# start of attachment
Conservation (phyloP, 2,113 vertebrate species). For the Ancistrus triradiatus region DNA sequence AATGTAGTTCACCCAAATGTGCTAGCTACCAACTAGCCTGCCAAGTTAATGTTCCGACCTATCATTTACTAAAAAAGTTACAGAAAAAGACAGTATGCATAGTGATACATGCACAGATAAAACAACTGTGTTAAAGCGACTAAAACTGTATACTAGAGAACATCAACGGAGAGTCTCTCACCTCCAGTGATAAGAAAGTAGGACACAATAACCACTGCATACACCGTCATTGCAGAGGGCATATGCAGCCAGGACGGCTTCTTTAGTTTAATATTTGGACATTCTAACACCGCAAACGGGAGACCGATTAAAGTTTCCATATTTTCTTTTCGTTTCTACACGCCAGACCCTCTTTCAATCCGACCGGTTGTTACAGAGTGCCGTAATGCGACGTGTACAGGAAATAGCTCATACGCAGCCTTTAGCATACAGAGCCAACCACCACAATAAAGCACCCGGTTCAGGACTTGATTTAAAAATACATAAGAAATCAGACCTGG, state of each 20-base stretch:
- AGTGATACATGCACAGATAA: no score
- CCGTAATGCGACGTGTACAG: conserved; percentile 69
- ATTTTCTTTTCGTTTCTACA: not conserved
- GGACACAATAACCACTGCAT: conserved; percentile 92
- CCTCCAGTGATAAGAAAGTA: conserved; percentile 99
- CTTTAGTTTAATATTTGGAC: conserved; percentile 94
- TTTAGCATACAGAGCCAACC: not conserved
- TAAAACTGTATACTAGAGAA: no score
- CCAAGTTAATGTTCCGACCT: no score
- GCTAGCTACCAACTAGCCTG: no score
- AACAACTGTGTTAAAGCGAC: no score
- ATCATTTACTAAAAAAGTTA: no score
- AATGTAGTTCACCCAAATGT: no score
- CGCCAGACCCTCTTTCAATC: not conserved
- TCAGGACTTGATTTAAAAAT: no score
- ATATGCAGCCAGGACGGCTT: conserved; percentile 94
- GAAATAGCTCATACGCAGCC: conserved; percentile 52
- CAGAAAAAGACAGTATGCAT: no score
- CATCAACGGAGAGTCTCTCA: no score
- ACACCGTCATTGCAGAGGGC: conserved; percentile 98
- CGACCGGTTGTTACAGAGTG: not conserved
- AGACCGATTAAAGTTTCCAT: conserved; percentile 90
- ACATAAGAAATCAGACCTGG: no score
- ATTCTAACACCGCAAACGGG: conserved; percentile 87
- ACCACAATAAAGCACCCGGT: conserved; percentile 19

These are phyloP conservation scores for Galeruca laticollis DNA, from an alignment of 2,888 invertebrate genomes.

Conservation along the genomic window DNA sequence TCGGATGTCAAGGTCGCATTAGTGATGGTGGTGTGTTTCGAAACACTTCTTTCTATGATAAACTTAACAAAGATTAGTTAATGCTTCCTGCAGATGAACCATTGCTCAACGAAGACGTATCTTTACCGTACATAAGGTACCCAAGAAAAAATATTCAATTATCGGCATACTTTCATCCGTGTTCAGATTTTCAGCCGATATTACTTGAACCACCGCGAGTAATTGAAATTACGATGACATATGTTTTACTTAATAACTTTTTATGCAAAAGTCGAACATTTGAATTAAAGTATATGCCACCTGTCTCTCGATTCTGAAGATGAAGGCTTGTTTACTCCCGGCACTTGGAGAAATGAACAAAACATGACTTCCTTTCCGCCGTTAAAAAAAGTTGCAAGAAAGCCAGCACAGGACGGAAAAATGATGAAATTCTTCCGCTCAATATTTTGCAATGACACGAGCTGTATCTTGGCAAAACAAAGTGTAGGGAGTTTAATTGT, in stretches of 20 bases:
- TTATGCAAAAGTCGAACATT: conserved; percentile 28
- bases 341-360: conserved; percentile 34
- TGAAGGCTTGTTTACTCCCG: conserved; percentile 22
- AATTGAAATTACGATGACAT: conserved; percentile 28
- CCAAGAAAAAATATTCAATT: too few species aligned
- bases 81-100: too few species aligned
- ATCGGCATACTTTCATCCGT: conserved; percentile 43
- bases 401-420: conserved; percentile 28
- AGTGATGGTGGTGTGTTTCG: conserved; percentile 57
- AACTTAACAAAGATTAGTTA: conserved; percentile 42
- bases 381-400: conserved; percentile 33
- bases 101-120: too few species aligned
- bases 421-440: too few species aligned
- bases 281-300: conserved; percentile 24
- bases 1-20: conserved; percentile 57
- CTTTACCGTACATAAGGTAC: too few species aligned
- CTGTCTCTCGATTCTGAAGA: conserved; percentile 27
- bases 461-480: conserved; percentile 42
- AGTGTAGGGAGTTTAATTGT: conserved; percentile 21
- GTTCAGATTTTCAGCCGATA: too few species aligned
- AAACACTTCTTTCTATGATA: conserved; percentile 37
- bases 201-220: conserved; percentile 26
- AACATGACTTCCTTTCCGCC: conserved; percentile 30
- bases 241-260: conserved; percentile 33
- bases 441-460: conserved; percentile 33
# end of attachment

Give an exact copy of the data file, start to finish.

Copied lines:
Conservation (phyloP, 2,113 vertebrate species). For the Ancistrus triradiatus region DNA sequence AATGTAGTTCACCCAAATGTGCTAGCTACCAACTAGCCTGCCAAGTTAATGTTCCGACCTATCATTTACTAAAAAAGTTACAGAAAAAGACAGTATGCATAGTGATACATGCACAGATAAAACAACTGTGTTAAAGCGACTAAAACTGTATACTAGAGAACATCAACGGAGAGTCTCTCACCTCCAGTGATAAGAAAGTAGGACACAATAACCACTGCATACACCGTCATTGCAGAGGGCATATGCAGCCAGGACGGCTTCTTTAGTTTAATATTTGGACATTCTAACACCGCAAACGGGAGACCGATTAAAGTTTCCATATTTTCTTTTCGTTTCTACACGCCAGACCCTCTTTCAATCCGACCGGTTGTTACAGAGTGCCGTAATGCGACGTGTACAGGAAATAGCTCATACGCAGCCTTTAGCATACAGAGCCAACCACCACAATAAAGCACCCGGTTCAGGACTTGATTTAAAAATACATAAGAAATCAGACCTGG, state of each 20-base stretch:
- AGTGATACATGCACAGATAA: no score
- CCGTAATGCGACGTGTACAG: conserved; percentile 69
- ATTTTCTTTTCGTTTCTACA: not conserved
- GGACACAATAACCACTGCAT: conserved; percentile 92
- CCTCCAGTGATAAGAAAGTA: conserved; percentile 99
- CTTTAGTTTAATATTTGGAC: conserved; percentile 94
- TTTAGCATACAGAGCCAACC: not conserved
- TAAAACTGTATACTAGAGAA: no score
- CCAAGTTAATGTTCCGACCT: no score
- GCTAGCTACCAACTAGCCTG: no score
- AACAACTGTGTTAAAGCGAC: no score
- ATCATTTACTAAAAAAGTTA: no score
- AATGTAGTTCACCCAAATGT: no score
- CGCCAGACCCTCTTTCAATC: not conserved
- TCAGGACTTGATTTAAAAAT: no score
- ATATGCAGCCAGGACGGCTT: conserved; percentile 94
- GAAATAGCTCATACGCAGCC: conserved; percentile 52
- CAGAAAAAGACAGTATGCAT: no score
- CATCAACGGAGAGTCTCTCA: no score
- ACACCGTCATTGCAGAGGGC: conserved; percentile 98
- CGACCGGTTGTTACAGAGTG: not conserved
- AGACCGATTAAAGTTTCCAT: conserved; percentile 90
- ACATAAGAAATCAGACCTGG: no score
- ATTCTAACACCGCAAACGGG: conserved; percentile 87
- ACCACAATAAAGCACCCGGT: conserved; percentile 19

These are phyloP conservation scores for Galeruca laticollis DNA, from an alignment of 2,888 invertebrate genomes.

Conservation along the genomic window DNA sequence TCGGATGTCAAGGTCGCATTAGTGATGGTGGTGTGTTTCGAAACACTTCTTTCTATGATAAACTTAACAAAGATTAGTTAATGCTTCCTGCAGATGAACCATTGCTCAACGAAGACGTATCTTTACCGTACATAAGGTACCCAAGAAAAAATATTCAATTATCGGCATACTTTCATCCGTGTTCAGATTTTCAGCCGATATTACTTGAACCACCGCGAGTAATTGAAATTACGATGACATATGTTTTACTTAATAACTTTTTATGCAAAAGTCGAACATTTGAATTAAAGTATATGCCACCTGTCTCTCGATTCTGAAGATGAAGGCTTGTTTACTCCCGGCACTTGGAGAAATGAACAAAACATGACTTCCTTTCCGCCGTTAAAAAAAGTTGCAAGAAAGCCAGCACAGGACGGAAAAATGATGAAATTCTTCCGCTCAATATTTTGCAATGACACGAGCTGTATCTTGGCAAAACAAAGTGTAGGGAGTTTAATTGT, in stretches of 20 bases:
- TTATGCAAAAGTCGAACATT: conserved; percentile 28
- bases 341-360: conserved; percentile 34
- TGAAGGCTTGTTTACTCCCG: conserved; percentile 22
- AATTGAAATTACGATGACAT: conserved; percentile 28
- CCAAGAAAAAATATTCAATT: too few species aligned
- bases 81-100: too few species aligned
- ATCGGCATACTTTCATCCGT: conserved; percentile 43
- bases 401-420: conserved; percentile 28
- AGTGATGGTGGTGTGTTTCG: conserved; percentile 57
- AACTTAACAAAGATTAGTTA: conserved; percentile 42
- bases 381-400: conserved; percentile 33
- bases 101-120: too few species aligned
- bases 421-440: too few species aligned
- bases 281-300: conserved; percentile 24
- bases 1-20: conserved; percentile 57
- CTTTACCGTACATAAGGTAC: too few species aligned
- CTGTCTCTCGATTCTGAAGA: conserved; percentile 27
- bases 461-480: conserved; percentile 42
- AGTGTAGGGAGTTTAATTGT: conserved; percentile 21
- GTTCAGATTTTCAGCCGATA: too few species aligned
- AAACACTTCTTTCTATGATA: conserved; percentile 37
- bases 201-220: conserved; percentile 26
- AACATGACTTCCTTTCCGCC: conserved; percentile 30
- bases 241-260: conserved; percentile 33
- bases 441-460: conserved; percentile 33